The A–Z of You and Me
by James Hannah
From the marketing campaign around this debut novel – and the strapline on the cover (“A comedy of errors, a tragedy of small mistakes”) – I was expecting quite a light read, even though the premise should have prepared me for something a bit darker. It’s certainly an easy, often sweet read, but its subject matter is pretty dark. It’s an odd juxtaposition.
Ivo is lying in a hospice, trying his best not to dwell on the past, but he’s so young to be dying, still in the middle of all the drama that is life. To distract him from the pain, his nurse gets him to play a game of naming a body part for each letter of the alphabet and coming up with an anecdote for each body part. And so he plays the game, telling the story of his life out of order and one body part at a time.
But who is he telling his story to? This book is written in the second person, addressed to someone special in Ivo’s past, but he has a lot of pain, hurt and regret to work through before the story becomes clear. What starts out as a love story becomes something more complicated – a whole life.
“I don’t want her to see, I don’t want her to see, but she’s looking up at my face, and she can see now there’s something wrong. My throat’s so tight. Hot, tight, tight, dry. That’s what normally passes for crying with me. It’s a dry throat. It’s not being able to breathe.
But this time, for once, gratifying tears begin to prickle.
‘Oh, lovey,’ she says, quietly.
She doesn’t make a fuss. She must be used to unexplained fluids leaking from patients.
How weird, tears. I trickle water for you.”
Ivo is a frustrating central character. He hasn’t taken responsibility for his fate, despite having made many mistakes along the way, but that’s sort of the point. He needs to work through his story bit by bit until he sees his own responsibility, but it can be irritating watching and waiting. His story is compelling and not at all what I had expected. The method of telling it through body parts is very broken up, which I actually really liked. I’m not sure a straightforward timeline would have worked nearly as well.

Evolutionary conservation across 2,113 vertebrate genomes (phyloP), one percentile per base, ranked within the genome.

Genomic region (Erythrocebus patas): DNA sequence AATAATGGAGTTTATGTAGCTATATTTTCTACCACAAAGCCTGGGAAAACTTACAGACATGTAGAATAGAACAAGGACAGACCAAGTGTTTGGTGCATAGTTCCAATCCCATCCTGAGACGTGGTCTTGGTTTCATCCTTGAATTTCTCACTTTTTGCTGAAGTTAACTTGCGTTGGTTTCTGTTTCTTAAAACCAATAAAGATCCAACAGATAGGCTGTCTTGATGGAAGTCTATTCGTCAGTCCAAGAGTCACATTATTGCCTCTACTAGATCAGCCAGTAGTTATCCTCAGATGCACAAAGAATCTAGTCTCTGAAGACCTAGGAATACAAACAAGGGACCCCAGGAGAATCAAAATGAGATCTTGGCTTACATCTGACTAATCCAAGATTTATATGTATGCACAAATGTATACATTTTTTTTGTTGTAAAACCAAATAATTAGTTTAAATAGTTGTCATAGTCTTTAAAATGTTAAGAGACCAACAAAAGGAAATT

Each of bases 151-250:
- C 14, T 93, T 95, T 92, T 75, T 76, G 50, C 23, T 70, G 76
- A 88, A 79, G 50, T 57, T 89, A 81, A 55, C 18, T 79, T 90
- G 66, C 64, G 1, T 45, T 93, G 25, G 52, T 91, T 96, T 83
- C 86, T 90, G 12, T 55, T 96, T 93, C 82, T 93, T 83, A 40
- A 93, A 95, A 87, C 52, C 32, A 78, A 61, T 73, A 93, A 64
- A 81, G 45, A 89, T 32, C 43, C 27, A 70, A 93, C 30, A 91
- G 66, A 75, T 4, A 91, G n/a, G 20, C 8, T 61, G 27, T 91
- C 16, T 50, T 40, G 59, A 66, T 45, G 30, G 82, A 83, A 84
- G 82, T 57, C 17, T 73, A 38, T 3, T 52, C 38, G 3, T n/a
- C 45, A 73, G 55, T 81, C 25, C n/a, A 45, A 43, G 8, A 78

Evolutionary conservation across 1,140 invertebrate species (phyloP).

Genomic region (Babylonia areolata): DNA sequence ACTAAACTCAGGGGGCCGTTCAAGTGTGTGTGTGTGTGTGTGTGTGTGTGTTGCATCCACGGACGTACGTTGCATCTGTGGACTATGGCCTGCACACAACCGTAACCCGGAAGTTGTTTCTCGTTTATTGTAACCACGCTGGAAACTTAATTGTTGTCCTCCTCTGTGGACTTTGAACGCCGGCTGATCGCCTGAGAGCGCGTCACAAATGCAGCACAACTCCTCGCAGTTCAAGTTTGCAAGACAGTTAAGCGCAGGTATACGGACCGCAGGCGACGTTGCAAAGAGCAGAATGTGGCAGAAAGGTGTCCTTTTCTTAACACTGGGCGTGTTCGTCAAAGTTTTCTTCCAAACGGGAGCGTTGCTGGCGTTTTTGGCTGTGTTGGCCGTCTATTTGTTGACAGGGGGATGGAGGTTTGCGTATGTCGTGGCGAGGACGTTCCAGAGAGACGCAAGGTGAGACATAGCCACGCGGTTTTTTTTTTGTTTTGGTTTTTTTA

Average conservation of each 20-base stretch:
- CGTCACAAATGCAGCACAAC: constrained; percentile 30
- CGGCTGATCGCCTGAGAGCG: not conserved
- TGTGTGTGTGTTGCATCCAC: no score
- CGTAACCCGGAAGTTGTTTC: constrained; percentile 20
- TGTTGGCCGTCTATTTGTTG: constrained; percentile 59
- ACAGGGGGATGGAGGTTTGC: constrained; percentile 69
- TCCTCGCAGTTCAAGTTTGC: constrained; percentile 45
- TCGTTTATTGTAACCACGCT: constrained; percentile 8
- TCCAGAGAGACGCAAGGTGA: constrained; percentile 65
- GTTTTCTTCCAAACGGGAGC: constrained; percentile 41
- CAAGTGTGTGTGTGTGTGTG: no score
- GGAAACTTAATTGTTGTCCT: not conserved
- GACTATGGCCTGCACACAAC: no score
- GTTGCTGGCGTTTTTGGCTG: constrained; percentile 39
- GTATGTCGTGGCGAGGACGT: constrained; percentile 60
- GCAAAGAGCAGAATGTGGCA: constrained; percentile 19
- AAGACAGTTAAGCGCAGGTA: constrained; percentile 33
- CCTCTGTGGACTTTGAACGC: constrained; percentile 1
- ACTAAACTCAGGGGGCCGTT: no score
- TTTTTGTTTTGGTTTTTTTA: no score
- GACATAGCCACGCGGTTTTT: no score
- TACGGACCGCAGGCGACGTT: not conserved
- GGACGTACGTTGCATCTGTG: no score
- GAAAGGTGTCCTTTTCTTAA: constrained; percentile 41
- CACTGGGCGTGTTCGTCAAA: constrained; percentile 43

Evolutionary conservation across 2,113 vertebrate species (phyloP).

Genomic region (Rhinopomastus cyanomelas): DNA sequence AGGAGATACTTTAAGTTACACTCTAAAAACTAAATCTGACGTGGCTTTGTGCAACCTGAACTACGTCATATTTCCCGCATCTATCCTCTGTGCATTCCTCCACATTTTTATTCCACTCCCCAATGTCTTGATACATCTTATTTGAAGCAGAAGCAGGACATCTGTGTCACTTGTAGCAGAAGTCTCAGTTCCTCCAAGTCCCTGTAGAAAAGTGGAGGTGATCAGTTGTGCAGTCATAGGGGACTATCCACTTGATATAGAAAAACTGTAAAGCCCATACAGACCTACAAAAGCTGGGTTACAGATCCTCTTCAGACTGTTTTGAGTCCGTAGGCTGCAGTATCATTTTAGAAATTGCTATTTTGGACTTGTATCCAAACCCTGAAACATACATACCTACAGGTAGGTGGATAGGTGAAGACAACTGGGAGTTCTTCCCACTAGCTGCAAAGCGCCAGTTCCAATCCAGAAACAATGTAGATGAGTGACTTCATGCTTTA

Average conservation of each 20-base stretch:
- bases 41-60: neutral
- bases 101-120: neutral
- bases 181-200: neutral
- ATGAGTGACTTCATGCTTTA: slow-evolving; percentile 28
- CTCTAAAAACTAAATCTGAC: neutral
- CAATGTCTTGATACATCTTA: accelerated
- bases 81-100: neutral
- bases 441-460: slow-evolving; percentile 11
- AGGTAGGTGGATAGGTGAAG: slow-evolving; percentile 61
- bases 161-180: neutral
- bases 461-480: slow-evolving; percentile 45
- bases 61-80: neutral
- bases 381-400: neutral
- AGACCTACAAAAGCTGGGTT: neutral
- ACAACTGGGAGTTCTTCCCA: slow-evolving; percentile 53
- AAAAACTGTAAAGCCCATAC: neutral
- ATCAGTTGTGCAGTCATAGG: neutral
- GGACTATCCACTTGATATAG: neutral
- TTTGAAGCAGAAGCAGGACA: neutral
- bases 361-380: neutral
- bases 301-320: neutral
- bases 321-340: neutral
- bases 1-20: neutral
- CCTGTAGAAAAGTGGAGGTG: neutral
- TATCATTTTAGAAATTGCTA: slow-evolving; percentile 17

There is dark humour in all this, which is part of what makes this an easier read than the subject matter would suggest. But it’s a very emotional read, occasionally veering into melodrama. Which is perhaps to be expected considering that its central character is dying.
“Me, my body; my body, me. I’m all the same, but not. I didn’t want it to happen like that. I am my mind. Not my body. But it was like my body wouldn’t let my mind get away with it.”
One of the recurring subjects of this book is a woollen blanket that someone in Ivo’s past made for him, and which he now takes comfort in. Part of the marketing campaign for this book was that bloggers were asked to knit a square each to be stitched together into a blanket. I haven’t seen the finished product but here is my square:
I definitely enjoyed this book. I liked how much of it was about the kind of ordinary life that I easily recognise (Ivo’s flashbacks, that is – I’m not familiar with hospices, thankfully, though for many people I’m sure they too are everyday). I didn’t love it and it didn’t make cry, but from the looks of Twitter it’s got tears out of many other readers.
Published 12 March 2015 by Doubleday.
Source: This book was kindly sent to me by the publisher in exchange for an honest review.